ANSI Codes and Colorized Terminals

D

DevynCJohnson

Guest
ANSI codes are embedded byte commands that are read by command-lines to output the text with special formatting or perform some task on the terminal output. The ANSI codes (or escape sequences) may appear as character codes rather than formatting codes. Terminals and terminal-emulators (such as Xterm) support many ANSI codes as well as some vendor-specific codes. Learning about ANSI may help terminal users to understand how it all works and allow developers to make better programs.

Control Characters (C0 and C1 Control Codes) are not the same as ANSI codes. Control characters are the commonly used CTRL+button combinations used in a terminal such as CTRL+C, CTRL+Z, CTRL+D, etc. In terminals, control characters may appear as "^C" (for "CTRL+C") in the terminal output. For instance, in a terminal, press CTRL+C and then users will see "^C" in the terminal. The CTRL button provides a way to input the ESC character.

NOTE: The “ESC character” is not the same as the “ESC key”.

ANSI codes begin with the ESC character which appears as a carat (^) in terminals. The ESC character is then followed by ASCII characters which specifically tell the terminal what to do or how to display text. The ASCII character after the ESC character may be in the ASCII range "@" to "_" (64-95 ASCII decimal). However, more possibilities are available when using the two-character escape such as the carat and bracket (^[) which is known as the Control Sequence Introducer (CSI). CSI codes use "@" to "~" (64-126 ASCII decimal) after the escape. In ASCII hexadecimal, the ESC character is 0x1B or 33 in octal.

NOTE: The carat character is not the ESC character. Terminals use the carat symbol to display or represent the ESC character.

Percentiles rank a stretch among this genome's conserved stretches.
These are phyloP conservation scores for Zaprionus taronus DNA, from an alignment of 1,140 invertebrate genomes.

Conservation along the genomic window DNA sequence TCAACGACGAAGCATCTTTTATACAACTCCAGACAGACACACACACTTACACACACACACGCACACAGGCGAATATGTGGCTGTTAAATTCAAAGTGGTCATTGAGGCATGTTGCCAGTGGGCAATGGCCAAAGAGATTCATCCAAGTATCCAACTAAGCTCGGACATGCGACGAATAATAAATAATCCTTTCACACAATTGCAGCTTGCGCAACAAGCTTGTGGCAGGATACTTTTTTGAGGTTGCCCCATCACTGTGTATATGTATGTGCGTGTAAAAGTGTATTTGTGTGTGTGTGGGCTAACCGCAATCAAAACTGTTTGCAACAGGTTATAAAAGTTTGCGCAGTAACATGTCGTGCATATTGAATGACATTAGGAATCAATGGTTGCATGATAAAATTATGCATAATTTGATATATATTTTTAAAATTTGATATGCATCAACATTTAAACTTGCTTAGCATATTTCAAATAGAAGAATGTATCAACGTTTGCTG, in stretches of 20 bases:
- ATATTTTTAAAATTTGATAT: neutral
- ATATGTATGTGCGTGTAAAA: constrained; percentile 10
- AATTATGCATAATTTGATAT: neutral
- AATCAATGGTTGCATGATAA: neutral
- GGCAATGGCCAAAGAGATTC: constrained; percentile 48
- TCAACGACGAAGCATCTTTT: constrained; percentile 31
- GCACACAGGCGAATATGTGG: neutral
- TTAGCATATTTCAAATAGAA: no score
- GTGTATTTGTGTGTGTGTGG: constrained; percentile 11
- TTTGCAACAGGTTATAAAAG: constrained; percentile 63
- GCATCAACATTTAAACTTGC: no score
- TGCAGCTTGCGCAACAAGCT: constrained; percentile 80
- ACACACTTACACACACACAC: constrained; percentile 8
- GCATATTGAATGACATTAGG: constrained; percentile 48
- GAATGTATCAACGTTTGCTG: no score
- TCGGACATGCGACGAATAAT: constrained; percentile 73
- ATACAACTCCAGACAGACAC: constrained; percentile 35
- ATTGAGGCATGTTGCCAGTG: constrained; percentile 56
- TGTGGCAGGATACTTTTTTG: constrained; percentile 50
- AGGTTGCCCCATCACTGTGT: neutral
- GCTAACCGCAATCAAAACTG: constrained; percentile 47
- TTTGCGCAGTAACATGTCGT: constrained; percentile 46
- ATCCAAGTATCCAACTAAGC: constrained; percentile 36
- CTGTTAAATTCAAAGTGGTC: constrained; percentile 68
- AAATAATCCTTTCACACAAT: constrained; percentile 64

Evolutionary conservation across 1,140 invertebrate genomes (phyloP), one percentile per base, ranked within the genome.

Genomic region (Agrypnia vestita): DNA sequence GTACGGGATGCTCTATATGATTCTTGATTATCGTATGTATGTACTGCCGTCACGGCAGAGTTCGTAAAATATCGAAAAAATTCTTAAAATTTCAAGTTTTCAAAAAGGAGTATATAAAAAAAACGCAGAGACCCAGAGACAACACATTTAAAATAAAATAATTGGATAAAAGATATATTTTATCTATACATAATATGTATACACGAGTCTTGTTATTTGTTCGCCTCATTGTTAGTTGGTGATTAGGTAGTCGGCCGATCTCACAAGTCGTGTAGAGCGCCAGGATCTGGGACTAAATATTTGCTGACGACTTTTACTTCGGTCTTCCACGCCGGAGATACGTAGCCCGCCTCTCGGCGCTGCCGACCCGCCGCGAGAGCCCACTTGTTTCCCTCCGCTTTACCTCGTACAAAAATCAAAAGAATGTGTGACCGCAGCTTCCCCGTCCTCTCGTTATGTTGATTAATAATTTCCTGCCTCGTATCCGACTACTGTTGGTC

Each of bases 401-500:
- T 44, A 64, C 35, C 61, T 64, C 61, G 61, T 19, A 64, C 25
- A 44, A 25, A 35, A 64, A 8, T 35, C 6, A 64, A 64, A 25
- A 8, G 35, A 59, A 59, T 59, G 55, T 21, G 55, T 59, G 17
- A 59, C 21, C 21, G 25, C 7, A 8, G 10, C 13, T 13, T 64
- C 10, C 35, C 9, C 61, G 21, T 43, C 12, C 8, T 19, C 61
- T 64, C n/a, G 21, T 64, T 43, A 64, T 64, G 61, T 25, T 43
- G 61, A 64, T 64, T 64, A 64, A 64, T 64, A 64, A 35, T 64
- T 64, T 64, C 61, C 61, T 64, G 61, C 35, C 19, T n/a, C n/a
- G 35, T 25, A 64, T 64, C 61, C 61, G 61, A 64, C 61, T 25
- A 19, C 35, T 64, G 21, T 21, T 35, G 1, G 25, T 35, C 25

In a terminal, to type the CSI, type "\e[". The "\e" acts as the ESC character and the "[" is the rest of the CSI. After typing the CSI, type the ASCII sequence needed to generate the desired output. For instance, in Xterm, typing "echo -e \\e[S" will scroll the screen/output up one line. To scroll up more lines, place a number before the "S" which will act as a parameter - "echo -e \\e[5S".

Xterm.jpg


Xterm-ANSI-Scroll.jpg


As another example, type the below code.
Code:
echo -e "This is a \e[Btest."
NOTE: When using "printf" instead of "echo" use "\x1b" rather than "\e".

The text can be colorized and formatted. The text color, background, and formatting (i.e. bold, italic, etc.) can be set. The syntax for coloring and styling is "\e[ATTR;ATTR;ATTRm" where "ATTR" is an attribute (i.e. bold, text color, etc.). The trailing "m" indicates that the ANSI code is for text coloring and styling. One attribute can be set or many attributes separated by a semicolon.

When applying styling to text, the style will be used for all text after the ANSI code. Be sure to have "\e[0m" after the end of the intended styling. Executing "echo -e \e[0m" will reset the styling.
Xterm-ANSI-Styling.jpg


NOTE: Not all terminals and terminal emulators will support the below ANSI commands.

Select Graphic Rendition parameters (SGR)
  • 0 - Reset (normal attributes)
  • 1 - Bold or increased intensity
  • 2 - Faint (opposite of bold)
  • 3 - Italic
  • 4 - Underline
  • 5 - Blink slowly
  • 6 - Blink quickly
  • 7 - Swap foreground and background
  • 8 - Conceal
  • 9 - Cross-out
  • 10 - Default font
  • 11-19 - Alternate fonts
  • 20 - Fraktur font
  • 21 - Bold off or double underline
  • 22 - Bold and faint off
  • 23 - Italic and fraktur off
  • 24 - Underline off
  • 25 - Blink off
  • 27 - Undo foreground and background swapping
  • 28 - Conceal off
  • 29 - Cross-out off
  • 39 - Default text color
  • 49 - Default background color
  • 51 - Framed
  • 52 - Encircled
  • 53 - Overlined
  • 54 - Frame and encircle off
  • 55 - Overline off
Text Colors
Code:
black='\e[30m'
blue='\e[34m'
cyan='\e[36m'
grey='\e[30;1m'
green='\e[32m'
magenta='\e[35m'
red='\e[31m'
white='\e[37m'
yellow='\e[33m'
RGB='\e[38;2;0;0;0m' #0;0;0=R;G;B
Index='\e[38;5;0m'
Background Colors
Code:
black='\e[40m'
blue='\e[44m'
cyan='\e[46m'
grey='\e[40;1m'
green='\e[42m'
magenta='\e[45m'
red='\e[41m'
white='\e[47m'
yellow='\e[43m'
RGB='\e[48;2;0;0;0m' #0;0;0=R;G;B
Index='\e[48;5;0m'
Examples
Code:
echo -e "This is a test. \e[1;34m`date`\e[0m \nThis is the normal style."
yellow='\e[33m'
normal='\e[0m'
echo -e "This is a$yellow test.$normal"
echo -e "This is a $yellow\e[3;4mtest$normal."
Further Reading
 

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Nathan Rodriguez

Guest
@dtse9: In terms of digital representation ANSI and ASCII are different sets of characters, ASCII using only 7 bits for representing a character and ANSI using 8 bits.
 


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